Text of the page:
At the sign of the Barking lion...

All Saints, Great Glemham

At the sign of the Barking lion...

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Great Glemham

Great Glemham Great Glemham Great Glemham Great Glemham

cage   I once got into terrible trouble for something I'd written in an article about Great Glemham church, and it was nothing to do with the church or with Great Glemham. On the occasion that I'd visited, I'd reached the village from Marlesford, across the open Suffolk plain. The ditchless fields encroached on the road, and a wide concrete expanse confirmed that I was crossing a former WWII American air base, of which of course there are many in East Anglia.

The former control tower at Marlesford is now a museum, and I mused then that this wasn't just an interesting historical survival, but that It is also a moving reminder of the special connection between Suffolk and the States. Many of the users of this site are American, and many Suffolkers have become Americans, from the early 17th century Puritans from the Polstead and Boxford area, to the G.I. brides of the 1940s.

A particularly fine book which remembers this latter time is A Suffolk Summer by John Appleby, still in print after more than half a century. It records the Suffolk explorations of a young American airman in the summer after the war, and gives a sense of the drama leading up to the 1945 general election, which Labour won. The royalties from the book paid for the upkeep of a rose garden at Bury Abbey.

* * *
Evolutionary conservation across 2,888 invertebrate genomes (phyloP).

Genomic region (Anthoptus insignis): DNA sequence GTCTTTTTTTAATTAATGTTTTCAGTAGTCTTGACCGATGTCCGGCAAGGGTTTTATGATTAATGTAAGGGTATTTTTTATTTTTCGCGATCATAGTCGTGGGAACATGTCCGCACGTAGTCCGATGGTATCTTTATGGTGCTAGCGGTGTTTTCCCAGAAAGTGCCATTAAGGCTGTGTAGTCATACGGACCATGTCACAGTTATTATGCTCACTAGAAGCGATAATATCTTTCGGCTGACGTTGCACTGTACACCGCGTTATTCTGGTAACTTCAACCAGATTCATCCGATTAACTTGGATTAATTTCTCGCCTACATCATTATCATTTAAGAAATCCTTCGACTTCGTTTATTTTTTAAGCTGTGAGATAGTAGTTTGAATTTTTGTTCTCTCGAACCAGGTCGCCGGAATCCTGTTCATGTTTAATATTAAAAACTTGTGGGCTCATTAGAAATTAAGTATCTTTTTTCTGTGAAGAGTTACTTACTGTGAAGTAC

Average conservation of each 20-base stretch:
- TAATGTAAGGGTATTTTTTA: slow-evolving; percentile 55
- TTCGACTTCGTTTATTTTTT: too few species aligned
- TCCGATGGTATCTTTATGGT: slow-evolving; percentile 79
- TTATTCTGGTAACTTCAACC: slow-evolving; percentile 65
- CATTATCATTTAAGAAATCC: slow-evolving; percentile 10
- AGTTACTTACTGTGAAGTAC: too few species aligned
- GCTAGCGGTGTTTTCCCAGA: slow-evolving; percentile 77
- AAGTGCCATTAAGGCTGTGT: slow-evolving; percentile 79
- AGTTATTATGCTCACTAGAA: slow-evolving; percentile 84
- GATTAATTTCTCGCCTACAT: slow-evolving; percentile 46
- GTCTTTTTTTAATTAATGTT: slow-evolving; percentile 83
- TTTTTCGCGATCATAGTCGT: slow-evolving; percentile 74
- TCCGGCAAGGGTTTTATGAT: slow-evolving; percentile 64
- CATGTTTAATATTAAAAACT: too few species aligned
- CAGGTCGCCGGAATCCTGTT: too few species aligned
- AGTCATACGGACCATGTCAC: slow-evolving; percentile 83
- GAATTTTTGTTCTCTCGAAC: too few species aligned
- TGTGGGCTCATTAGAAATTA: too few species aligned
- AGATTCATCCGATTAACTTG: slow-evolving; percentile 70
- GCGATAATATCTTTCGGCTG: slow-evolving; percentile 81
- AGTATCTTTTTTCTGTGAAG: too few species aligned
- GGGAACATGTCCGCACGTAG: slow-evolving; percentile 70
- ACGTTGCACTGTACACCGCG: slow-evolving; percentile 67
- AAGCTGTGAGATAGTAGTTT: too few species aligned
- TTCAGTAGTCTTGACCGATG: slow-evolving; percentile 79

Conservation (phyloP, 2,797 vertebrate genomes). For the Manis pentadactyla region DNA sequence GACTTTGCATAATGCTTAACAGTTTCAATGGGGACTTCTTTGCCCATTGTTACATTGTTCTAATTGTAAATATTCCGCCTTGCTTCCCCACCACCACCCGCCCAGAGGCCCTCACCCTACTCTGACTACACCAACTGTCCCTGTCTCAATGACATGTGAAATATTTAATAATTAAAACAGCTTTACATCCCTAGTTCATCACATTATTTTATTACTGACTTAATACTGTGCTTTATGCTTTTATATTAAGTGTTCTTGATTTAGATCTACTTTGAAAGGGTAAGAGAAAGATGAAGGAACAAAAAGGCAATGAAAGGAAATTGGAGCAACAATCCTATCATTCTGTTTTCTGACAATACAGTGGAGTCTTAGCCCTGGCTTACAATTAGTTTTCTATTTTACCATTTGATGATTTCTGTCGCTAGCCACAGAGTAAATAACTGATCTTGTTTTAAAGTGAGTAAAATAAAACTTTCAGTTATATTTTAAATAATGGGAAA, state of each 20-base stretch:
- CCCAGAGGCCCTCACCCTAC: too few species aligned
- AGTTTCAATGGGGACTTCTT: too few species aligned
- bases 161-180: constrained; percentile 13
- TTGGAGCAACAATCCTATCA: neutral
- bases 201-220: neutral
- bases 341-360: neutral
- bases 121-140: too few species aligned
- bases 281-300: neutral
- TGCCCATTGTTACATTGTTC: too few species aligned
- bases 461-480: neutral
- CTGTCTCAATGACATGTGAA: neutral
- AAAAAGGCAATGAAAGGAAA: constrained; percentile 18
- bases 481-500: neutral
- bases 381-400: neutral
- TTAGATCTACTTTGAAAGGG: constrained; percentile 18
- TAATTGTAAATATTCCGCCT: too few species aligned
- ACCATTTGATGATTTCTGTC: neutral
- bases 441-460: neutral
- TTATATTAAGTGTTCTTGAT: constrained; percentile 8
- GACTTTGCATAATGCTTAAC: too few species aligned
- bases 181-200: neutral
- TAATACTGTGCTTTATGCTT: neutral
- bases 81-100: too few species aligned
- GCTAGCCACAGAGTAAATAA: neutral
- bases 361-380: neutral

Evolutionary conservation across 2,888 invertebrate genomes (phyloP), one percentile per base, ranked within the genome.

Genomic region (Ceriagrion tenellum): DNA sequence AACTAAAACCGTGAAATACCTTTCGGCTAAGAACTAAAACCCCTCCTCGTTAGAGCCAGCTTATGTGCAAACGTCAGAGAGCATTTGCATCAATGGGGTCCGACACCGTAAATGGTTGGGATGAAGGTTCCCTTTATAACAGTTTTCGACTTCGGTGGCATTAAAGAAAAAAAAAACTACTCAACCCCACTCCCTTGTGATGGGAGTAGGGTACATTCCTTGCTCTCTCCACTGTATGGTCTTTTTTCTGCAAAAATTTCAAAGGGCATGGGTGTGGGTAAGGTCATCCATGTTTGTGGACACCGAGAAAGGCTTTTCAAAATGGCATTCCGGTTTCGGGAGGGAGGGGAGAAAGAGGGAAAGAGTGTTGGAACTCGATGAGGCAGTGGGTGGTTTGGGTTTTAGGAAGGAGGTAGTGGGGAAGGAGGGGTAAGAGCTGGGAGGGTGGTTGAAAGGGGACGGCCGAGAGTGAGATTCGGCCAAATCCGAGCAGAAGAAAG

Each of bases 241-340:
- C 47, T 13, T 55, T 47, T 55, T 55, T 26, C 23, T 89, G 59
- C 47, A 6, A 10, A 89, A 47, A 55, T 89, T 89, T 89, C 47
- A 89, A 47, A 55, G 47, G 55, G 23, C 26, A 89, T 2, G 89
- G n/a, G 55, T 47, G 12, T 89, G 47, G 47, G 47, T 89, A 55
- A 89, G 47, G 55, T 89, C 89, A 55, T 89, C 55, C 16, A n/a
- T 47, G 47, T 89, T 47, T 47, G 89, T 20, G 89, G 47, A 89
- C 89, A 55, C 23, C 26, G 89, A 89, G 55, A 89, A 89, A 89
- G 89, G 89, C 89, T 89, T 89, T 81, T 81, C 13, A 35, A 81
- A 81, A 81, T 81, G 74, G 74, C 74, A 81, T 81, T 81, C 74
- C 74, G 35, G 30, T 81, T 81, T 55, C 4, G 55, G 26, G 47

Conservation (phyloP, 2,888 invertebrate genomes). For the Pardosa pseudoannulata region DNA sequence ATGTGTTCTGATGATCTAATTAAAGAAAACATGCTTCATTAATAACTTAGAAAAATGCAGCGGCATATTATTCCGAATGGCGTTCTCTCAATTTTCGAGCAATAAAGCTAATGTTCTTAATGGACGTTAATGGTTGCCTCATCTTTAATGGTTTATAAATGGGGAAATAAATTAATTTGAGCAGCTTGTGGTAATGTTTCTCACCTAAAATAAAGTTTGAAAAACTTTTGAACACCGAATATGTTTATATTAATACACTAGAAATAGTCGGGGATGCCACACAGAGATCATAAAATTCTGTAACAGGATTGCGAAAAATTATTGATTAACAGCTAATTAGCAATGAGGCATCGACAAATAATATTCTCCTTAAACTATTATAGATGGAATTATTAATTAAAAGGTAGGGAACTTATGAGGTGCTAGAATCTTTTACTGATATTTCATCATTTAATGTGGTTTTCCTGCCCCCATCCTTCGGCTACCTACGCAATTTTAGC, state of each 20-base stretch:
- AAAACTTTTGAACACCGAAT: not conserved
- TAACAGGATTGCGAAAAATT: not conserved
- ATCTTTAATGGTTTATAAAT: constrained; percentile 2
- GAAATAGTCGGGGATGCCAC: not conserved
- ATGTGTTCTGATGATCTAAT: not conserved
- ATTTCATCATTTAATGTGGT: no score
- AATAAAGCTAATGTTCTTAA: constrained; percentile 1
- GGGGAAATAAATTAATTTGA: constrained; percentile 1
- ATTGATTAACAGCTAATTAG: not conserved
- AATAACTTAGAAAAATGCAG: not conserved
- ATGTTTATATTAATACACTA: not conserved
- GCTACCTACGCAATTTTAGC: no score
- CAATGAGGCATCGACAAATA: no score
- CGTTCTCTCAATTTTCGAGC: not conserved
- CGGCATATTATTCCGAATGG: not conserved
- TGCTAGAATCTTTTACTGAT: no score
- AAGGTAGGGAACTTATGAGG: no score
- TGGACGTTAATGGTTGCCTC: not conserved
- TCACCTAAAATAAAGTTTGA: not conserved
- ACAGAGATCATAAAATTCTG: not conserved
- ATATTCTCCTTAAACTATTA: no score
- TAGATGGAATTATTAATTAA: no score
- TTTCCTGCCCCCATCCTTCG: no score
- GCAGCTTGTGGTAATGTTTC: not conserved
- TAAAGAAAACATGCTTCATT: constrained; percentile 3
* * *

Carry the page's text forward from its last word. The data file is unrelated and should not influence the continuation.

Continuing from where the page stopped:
At the time I was writing, George W Bush had just been installed in the White House for the very first time. Like most people outside of the States, I knew very litte about him, but I observed that, on occasions like this when the world turns to watch, many older Suffolk memories are stirred. What perhaps I shouldn't have said was that I always felt safer with a Democrat in the White House, as I was sure many Europeans did.

In those early weeks of 2001, it was easy to say that we always imagined a Southern Republican sitting in the Oval Office at night, sweating slightly, the Old Testament open on his lap as his hand hovers over the button. At least with the Democrats, I said, you know the president's probably busy in the domestic wing, sleeping with his secretary. Well, as you might guess, there haven't been many topics on which I have received so many e-mails in such a short space of time - although, curiously, within eighteen months or so, they'd all dried up.